INTERNATIONAL REPORT—Illegal sex trafficking, often involving child victims of human slavery, is a very real and prevalent concern both in the United States and abroad, and now more than ever hoteliers need to remain vigilant. Recognizing the signs and taking the appropriate steps is imperative to protect the victims, your business and your guests.
The popular notion is that sexual servitude and human slavery are mostly problems outside of the U.S., especially in Asia, Latin America and Eastern Europe, where difficult economic conditions can weigh heavily on those whom traffickers prey upon. While that’s true in part, sources say there also is plenty of the same activity occurring within U.S. borders.
“It is a misperception that trafficking only happens outside of the United States, when actually it really is much more apparent and part of the public dialogue here in the U.S.,” said Jennifer Silberman, VP of corporate responsibility for Hilton Worldwide. “There are more than 200,000 young people a year that are estimated to be trafficked under the age of 18, and that usually includes sexual exploitation and abuse. So, it’s definitely a real issue in this country, and there are a lot of reasons for that.”
Both Hilton and Wyndham Hotel Group, among others, work with the nonprofit Polaris Project to come up with training materials for company employees. Polaris runs the National Human Trafficking Resource Center—a national, toll-free hotline available 24 hours a day, 365 days a year—and also trains law enforcement in the states. According to the chains interviewed, incorporating the organization’s key points within their own corporate cultures has gone a long way, and ongoing training remains the linchpin.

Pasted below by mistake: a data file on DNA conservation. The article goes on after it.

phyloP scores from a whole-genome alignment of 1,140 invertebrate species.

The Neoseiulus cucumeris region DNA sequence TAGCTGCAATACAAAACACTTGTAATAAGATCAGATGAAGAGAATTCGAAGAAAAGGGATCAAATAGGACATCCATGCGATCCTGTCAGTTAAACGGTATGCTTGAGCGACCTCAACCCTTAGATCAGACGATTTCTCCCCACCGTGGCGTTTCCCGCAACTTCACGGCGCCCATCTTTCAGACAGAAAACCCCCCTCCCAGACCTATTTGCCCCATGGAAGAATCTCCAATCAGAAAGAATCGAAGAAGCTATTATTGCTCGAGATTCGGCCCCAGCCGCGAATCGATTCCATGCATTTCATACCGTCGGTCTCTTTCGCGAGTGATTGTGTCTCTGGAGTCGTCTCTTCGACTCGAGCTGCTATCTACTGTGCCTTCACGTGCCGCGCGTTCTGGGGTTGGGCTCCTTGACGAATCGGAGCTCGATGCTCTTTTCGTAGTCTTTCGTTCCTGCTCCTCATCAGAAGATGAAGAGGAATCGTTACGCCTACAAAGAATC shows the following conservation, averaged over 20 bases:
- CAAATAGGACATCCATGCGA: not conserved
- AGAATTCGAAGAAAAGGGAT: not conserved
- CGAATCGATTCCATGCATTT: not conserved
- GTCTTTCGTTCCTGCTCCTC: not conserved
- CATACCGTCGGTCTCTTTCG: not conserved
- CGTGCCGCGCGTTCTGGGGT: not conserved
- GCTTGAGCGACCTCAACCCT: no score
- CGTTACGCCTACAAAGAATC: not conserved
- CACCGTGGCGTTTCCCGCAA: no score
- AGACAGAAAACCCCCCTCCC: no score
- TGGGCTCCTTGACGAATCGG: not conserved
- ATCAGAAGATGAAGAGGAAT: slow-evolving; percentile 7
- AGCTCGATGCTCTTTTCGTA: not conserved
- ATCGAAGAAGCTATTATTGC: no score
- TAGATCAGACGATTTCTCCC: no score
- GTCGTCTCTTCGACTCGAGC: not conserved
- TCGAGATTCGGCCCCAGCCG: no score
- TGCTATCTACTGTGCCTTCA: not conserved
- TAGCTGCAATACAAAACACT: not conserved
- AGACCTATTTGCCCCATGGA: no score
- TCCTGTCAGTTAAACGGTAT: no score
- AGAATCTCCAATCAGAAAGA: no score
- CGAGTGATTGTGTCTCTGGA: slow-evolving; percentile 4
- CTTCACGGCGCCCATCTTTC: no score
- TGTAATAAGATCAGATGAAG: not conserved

“Unfortunately, as long as there are criminals profiting from this practice, no single hotel or company will ever be able to fully guarantee that these events won’t occur in the future,” said Christopher Nowak, senior VP of legal at Wyndham Hotel Group. “That said, there are measures that a hotel can take to help lessen the chances of it happening and more quickly put an end to it when it does. This starts with proper training for hotel employees so that they know how to identify when trafficking may be taking place and what to do when they suspect that it is.”
According to Polaris literature, key indicators of trafficking/slavery include:
- Presence of an overly controlling and abusive “boyfriend”
- Inability to look in the eyes or face of people, especially the “boyfriend”
- Injuries/signs of physical abuse or torture
- Signs of malnourishment
- Restricted or controlled communication
- Demeanor of fear, anxiety, depression, submissive, tense, nervous
- Claims of being an adult although appearance suggests adolescent features
- Lack of identification documents (ID, birth certificate, Social Security card)
- Presence of different aliases and ages
- Lack of knowledge of a given community or whereabouts
- Frequent movement
- Claims of “just visiting” and inability to clarify addresses
- Few or no personal possessions
- Inconsistencies in their story
Clues can be subtle—or obvious—but what’s essential is that staff is trained to both recognize the hallmarks and take action when prudent.